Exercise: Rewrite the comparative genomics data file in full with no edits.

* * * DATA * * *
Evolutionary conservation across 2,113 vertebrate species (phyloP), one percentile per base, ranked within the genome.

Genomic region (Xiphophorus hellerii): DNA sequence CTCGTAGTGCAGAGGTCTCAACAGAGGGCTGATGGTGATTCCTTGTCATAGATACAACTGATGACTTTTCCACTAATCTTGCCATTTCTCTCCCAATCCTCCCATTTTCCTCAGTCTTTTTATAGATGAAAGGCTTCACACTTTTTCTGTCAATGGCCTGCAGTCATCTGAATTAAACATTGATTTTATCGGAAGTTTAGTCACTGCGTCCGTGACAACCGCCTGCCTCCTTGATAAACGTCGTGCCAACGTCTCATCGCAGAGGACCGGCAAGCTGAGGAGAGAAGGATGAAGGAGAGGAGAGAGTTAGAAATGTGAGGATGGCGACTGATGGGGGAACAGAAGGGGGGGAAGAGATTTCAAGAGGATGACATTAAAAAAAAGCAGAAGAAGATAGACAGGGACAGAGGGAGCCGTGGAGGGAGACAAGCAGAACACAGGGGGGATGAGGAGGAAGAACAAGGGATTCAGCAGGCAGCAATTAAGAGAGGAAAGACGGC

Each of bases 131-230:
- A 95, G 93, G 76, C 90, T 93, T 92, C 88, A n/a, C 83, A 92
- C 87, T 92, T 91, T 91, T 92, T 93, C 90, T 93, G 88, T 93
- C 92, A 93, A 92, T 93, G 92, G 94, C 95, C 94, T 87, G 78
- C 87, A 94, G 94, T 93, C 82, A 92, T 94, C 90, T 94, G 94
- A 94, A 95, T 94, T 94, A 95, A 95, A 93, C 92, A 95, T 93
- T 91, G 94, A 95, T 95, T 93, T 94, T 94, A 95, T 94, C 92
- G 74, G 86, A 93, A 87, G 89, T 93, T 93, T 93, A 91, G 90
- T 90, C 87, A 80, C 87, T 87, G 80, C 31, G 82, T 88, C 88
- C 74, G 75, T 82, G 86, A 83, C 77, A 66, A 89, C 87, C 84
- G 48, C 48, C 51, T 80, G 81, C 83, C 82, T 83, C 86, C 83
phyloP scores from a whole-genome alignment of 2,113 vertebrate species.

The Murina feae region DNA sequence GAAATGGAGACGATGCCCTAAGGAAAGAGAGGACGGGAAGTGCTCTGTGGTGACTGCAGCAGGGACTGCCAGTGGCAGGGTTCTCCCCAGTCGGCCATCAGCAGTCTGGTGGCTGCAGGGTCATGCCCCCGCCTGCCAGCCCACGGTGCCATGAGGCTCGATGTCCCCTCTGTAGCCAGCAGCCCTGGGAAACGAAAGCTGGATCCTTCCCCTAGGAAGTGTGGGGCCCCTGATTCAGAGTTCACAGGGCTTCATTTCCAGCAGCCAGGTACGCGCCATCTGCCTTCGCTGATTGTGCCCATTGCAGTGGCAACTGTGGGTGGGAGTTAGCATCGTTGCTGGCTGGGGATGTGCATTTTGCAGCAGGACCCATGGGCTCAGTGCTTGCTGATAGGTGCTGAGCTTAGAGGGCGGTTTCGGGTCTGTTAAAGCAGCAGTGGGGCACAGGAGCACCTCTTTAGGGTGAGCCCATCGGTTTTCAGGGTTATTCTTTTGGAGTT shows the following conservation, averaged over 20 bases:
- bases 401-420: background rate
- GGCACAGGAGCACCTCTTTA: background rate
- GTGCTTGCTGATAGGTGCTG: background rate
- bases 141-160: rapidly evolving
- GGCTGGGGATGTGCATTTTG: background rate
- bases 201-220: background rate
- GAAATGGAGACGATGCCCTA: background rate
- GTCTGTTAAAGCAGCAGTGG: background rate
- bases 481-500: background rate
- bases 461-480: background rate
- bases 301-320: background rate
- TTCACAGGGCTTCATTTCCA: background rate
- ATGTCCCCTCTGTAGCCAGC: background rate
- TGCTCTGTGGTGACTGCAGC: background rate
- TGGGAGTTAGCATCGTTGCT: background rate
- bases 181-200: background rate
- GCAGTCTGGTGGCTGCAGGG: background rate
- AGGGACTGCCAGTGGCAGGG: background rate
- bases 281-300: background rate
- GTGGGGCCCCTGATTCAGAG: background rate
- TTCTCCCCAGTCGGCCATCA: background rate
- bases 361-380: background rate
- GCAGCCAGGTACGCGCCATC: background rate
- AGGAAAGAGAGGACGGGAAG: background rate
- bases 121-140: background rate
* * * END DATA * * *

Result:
Evolutionary conservation across 2,113 vertebrate species (phyloP), one percentile per base, ranked within the genome.

Genomic region (Xiphophorus hellerii): DNA sequence CTCGTAGTGCAGAGGTCTCAACAGAGGGCTGATGGTGATTCCTTGTCATAGATACAACTGATGACTTTTCCACTAATCTTGCCATTTCTCTCCCAATCCTCCCATTTTCCTCAGTCTTTTTATAGATGAAAGGCTTCACACTTTTTCTGTCAATGGCCTGCAGTCATCTGAATTAAACATTGATTTTATCGGAAGTTTAGTCACTGCGTCCGTGACAACCGCCTGCCTCCTTGATAAACGTCGTGCCAACGTCTCATCGCAGAGGACCGGCAAGCTGAGGAGAGAAGGATGAAGGAGAGGAGAGAGTTAGAAATGTGAGGATGGCGACTGATGGGGGAACAGAAGGGGGGGAAGAGATTTCAAGAGGATGACATTAAAAAAAAGCAGAAGAAGATAGACAGGGACAGAGGGAGCCGTGGAGGGAGACAAGCAGAACACAGGGGGGATGAGGAGGAAGAACAAGGGATTCAGCAGGCAGCAATTAAGAGAGGAAAGACGGC

Each of bases 131-230:
- A 95, G 93, G 76, C 90, T 93, T 92, C 88, A n/a, C 83, A 92
- C 87, T 92, T 91, T 91, T 92, T 93, C 90, T 93, G 88, T 93
- C 92, A 93, A 92, T 93, G 92, G 94, C 95, C 94, T 87, G 78
- C 87, A 94, G 94, T 93, C 82, A 92, T 94, C 90, T 94, G 94
- A 94, A 95, T 94, T 94, A 95, A 95, A 93, C 92, A 95, T 93
- T 91, G 94, A 95, T 95, T 93, T 94, T 94, A 95, T 94, C 92
- G 74, G 86, A 93, A 87, G 89, T 93, T 93, T 93, A 91, G 90
- T 90, C 87, A 80, C 87, T 87, G 80, C 31, G 82, T 88, C 88
- C 74, G 75, T 82, G 86, A 83, C 77, A 66, A 89, C 87, C 84
- G 48, C 48, C 51, T 80, G 81, C 83, C 82, T 83, C 86, C 83
phyloP scores from a whole-genome alignment of 2,113 vertebrate species.

The Murina feae region DNA sequence GAAATGGAGACGATGCCCTAAGGAAAGAGAGGACGGGAAGTGCTCTGTGGTGACTGCAGCAGGGACTGCCAGTGGCAGGGTTCTCCCCAGTCGGCCATCAGCAGTCTGGTGGCTGCAGGGTCATGCCCCCGCCTGCCAGCCCACGGTGCCATGAGGCTCGATGTCCCCTCTGTAGCCAGCAGCCCTGGGAAACGAAAGCTGGATCCTTCCCCTAGGAAGTGTGGGGCCCCTGATTCAGAGTTCACAGGGCTTCATTTCCAGCAGCCAGGTACGCGCCATCTGCCTTCGCTGATTGTGCCCATTGCAGTGGCAACTGTGGGTGGGAGTTAGCATCGTTGCTGGCTGGGGATGTGCATTTTGCAGCAGGACCCATGGGCTCAGTGCTTGCTGATAGGTGCTGAGCTTAGAGGGCGGTTTCGGGTCTGTTAAAGCAGCAGTGGGGCACAGGAGCACCTCTTTAGGGTGAGCCCATCGGTTTTCAGGGTTATTCTTTTGGAGTT shows the following conservation, averaged over 20 bases:
- bases 401-420: background rate
- GGCACAGGAGCACCTCTTTA: background rate
- GTGCTTGCTGATAGGTGCTG: background rate
- bases 141-160: rapidly evolving
- GGCTGGGGATGTGCATTTTG: background rate
- bases 201-220: background rate
- GAAATGGAGACGATGCCCTA: background rate
- GTCTGTTAAAGCAGCAGTGG: background rate
- bases 481-500: background rate
- bases 461-480: background rate
- bases 301-320: background rate
- TTCACAGGGCTTCATTTCCA: background rate
- ATGTCCCCTCTGTAGCCAGC: background rate
- TGCTCTGTGGTGACTGCAGC: background rate
- TGGGAGTTAGCATCGTTGCT: background rate
- bases 181-200: background rate
- GCAGTCTGGTGGCTGCAGGG: background rate
- AGGGACTGCCAGTGGCAGGG: background rate
- bases 281-300: background rate
- GTGGGGCCCCTGATTCAGAG: background rate
- TTCTCCCCAGTCGGCCATCA: background rate
- bases 361-380: background rate
- GCAGCCAGGTACGCGCCATC: background rate
- AGGAAAGAGAGGACGGGAAG: background rate
- bases 121-140: background rate